The Big 12’s three-month expansion exploration saga appears to be grinding to an anti-climactic conclusion. The league’s presidents will meet at Dallas Fort/Worth International Airport for a working dinner on Sunday night and an all-day meeting from 8 a.m. until 4 p.m. on Monday. Interviews with sources from the Big 12, the television industry and schools involved in the expansion process indicate the league’s most likely outcome is not expanding.
While that’s not a definitive consensus, a new development with the league’s television partners has made not expanding the most likely scenario. Multiple sources indicated there have been discussions with the Big 12’s TV partners to pay the league not to expand. The purpose of the payment would be to eliminate the pro rata clause in the TV contract—which the TV officials consider a loophole—that enables the league to receive nearly $25 million annually for every school it adds. The willingness of ESPN and Fox to discuss paying to eliminate that clause and end future potential expansion drama in upcoming years makes not expanding the most likely conclusion.
“If they put more money up and bought out that pro rata clause, we’ll likely keep ourselves at 10,” speculated a high-ranking Big 12 source.
While the possibility of extra TV money will be discussed this weekend, it’s unlikely any final agreement will be reached by Monday. The league’s TV partners are not expected to be present at the meetings. However, the Big 12 has been in constant contact with ESPN and Fox as it figures out the contractual logistics of bringing back the Big 12 title game. That gives the league and TV officials an organic outlet for communication and an incentive to stay at the table and figure out a solution that works for all sides. (The league’s current television agreement and grant of rights runs through 2025, so they are all stuck with each other for a while).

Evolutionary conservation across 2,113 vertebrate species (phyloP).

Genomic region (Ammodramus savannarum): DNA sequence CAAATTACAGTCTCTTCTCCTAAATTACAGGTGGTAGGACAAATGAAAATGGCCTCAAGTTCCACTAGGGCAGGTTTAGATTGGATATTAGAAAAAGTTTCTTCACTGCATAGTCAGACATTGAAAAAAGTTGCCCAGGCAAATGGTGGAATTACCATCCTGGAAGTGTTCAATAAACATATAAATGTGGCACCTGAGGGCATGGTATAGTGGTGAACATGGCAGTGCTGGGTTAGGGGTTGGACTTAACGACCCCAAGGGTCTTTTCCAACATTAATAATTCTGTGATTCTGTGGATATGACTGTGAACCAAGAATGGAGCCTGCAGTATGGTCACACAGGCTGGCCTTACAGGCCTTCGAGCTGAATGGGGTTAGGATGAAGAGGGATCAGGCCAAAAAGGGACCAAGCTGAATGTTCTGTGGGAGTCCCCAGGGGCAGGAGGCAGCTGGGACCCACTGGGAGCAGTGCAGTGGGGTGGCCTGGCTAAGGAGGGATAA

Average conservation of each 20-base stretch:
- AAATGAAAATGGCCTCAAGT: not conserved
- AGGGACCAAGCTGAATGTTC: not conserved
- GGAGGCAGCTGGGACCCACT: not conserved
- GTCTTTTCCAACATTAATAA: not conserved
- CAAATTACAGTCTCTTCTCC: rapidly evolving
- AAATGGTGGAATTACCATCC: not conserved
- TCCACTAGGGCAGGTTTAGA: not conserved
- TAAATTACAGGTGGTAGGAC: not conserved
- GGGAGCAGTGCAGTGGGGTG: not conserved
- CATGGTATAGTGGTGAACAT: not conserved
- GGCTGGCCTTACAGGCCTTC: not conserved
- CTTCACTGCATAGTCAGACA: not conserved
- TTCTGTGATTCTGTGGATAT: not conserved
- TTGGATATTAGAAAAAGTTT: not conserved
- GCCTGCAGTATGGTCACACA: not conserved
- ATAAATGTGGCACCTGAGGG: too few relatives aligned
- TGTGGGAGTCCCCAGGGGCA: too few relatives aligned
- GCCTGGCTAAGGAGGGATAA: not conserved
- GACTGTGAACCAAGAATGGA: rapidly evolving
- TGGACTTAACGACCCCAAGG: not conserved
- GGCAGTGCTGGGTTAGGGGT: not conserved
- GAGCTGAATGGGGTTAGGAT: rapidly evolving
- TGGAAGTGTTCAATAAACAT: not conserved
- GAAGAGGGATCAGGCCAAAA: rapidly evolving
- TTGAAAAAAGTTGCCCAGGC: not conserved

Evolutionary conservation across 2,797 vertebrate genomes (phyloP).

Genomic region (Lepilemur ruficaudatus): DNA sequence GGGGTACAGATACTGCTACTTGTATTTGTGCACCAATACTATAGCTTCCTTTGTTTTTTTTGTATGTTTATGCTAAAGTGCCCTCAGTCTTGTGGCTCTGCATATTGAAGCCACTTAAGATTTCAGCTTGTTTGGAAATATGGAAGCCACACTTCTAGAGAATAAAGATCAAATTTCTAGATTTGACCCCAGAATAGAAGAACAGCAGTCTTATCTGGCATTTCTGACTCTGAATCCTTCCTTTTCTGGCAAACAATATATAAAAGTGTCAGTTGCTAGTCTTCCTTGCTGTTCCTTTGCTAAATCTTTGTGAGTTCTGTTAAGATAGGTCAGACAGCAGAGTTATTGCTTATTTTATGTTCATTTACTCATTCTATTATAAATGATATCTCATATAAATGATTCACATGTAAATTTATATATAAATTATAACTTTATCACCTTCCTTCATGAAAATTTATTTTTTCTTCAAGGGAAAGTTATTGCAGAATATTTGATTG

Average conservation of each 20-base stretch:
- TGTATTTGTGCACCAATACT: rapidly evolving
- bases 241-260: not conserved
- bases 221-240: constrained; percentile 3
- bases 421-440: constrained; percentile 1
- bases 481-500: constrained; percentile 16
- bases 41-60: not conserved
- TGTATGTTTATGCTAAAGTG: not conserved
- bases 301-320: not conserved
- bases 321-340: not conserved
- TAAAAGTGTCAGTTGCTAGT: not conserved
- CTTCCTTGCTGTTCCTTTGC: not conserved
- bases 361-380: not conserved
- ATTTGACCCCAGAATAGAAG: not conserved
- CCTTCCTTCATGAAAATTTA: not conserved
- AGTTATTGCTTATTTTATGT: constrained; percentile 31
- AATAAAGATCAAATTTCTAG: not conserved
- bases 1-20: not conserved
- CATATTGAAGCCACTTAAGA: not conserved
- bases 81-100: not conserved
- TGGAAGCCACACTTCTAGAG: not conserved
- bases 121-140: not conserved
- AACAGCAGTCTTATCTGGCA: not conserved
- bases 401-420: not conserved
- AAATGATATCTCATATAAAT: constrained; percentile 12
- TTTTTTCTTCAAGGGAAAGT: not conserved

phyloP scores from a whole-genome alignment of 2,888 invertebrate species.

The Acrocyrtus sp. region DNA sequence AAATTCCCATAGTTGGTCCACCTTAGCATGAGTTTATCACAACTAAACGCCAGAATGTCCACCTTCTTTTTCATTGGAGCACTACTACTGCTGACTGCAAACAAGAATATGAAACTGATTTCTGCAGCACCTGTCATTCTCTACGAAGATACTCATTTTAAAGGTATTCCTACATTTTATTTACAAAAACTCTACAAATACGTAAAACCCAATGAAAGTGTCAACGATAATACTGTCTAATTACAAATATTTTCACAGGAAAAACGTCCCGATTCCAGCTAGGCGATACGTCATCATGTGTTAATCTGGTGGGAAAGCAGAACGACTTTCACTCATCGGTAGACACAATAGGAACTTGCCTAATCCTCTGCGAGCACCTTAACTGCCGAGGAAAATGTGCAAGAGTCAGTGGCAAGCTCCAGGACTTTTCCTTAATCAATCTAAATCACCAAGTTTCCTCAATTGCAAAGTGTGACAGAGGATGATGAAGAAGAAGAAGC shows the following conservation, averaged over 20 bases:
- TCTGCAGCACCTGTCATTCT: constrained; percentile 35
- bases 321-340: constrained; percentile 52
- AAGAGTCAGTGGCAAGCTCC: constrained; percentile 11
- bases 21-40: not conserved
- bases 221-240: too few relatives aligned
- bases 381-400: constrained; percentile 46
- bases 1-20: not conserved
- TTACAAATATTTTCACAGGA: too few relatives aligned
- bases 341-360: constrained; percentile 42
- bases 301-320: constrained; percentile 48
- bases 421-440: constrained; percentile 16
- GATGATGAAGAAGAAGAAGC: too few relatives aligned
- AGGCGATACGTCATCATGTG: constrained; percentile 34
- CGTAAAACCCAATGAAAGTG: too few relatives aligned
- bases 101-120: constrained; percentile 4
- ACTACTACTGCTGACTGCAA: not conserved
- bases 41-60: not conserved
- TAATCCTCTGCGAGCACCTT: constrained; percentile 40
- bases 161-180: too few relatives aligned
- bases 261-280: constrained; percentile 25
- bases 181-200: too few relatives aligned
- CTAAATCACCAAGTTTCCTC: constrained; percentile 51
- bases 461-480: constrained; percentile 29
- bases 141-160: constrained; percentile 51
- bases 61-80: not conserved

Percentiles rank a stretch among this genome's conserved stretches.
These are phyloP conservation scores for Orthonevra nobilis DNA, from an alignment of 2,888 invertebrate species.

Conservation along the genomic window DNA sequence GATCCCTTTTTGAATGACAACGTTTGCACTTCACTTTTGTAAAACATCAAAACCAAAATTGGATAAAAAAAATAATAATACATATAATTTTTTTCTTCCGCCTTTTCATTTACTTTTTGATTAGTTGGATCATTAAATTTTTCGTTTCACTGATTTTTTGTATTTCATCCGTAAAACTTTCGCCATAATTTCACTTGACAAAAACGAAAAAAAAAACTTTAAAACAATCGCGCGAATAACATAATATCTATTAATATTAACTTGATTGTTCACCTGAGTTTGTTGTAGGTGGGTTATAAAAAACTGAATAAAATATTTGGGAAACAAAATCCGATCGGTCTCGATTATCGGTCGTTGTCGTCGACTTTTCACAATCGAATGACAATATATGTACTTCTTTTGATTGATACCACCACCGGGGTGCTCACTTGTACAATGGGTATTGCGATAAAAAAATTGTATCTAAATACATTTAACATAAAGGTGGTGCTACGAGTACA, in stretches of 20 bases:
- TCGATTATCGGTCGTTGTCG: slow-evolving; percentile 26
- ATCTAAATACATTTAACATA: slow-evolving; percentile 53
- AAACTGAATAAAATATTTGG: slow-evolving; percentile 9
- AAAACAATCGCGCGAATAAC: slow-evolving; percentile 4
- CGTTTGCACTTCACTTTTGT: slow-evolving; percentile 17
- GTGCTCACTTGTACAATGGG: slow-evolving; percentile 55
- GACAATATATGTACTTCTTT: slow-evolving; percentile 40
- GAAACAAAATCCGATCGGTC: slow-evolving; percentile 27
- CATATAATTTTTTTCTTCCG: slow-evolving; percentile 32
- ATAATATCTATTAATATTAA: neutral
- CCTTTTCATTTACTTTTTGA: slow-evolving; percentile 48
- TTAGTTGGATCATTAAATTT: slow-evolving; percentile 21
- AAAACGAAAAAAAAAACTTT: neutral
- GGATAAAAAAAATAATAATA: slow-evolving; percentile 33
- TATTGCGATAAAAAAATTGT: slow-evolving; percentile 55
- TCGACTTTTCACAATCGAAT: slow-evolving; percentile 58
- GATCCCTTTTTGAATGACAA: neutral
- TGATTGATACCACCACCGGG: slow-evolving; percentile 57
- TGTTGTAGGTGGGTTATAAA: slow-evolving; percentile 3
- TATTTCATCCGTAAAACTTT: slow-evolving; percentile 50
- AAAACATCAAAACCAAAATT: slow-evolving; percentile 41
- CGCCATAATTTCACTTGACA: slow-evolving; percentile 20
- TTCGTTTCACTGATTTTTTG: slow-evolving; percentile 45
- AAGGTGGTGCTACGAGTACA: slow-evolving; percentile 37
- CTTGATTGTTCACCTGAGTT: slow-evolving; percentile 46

An announcement of the league’s expansion plans is expected around 5 p.m. central time on Monday. The Big 12 is expected to inform leaders at the remaining 11 expansion candidates who interviewed for spots in the league of their decision at that time. There’s a small possibility for an announcement of an amended television deal, but that’s considered unlikely.
Multiple sources suggested that things could change once the presidents get together. This is the Big 12, where the unexpected and bizarre have become normal. Sources urged caution with definitive declarations about a league that can never seem to make up its own mind.
Also, it’s impossible to predict the group dynamic of the Big 12 presidents. The reasons the league initially decided to expand haven’t meaningfully changed. The league wanted more money, more stability and, of course, to get past the infamous “psychological disadvantage” Oklahoma President David Boren said characterized the league. But with BYU fizzling out as an expansion candidate and Oklahoma’s board putting pressure on him, Boren’s interest in expansion appears to have waned.
Since that became apparent, there’s been little optimism about the league expanding. And that’s the prevailing attitude in and around the conference heading into the meetings on Sunday and Monday.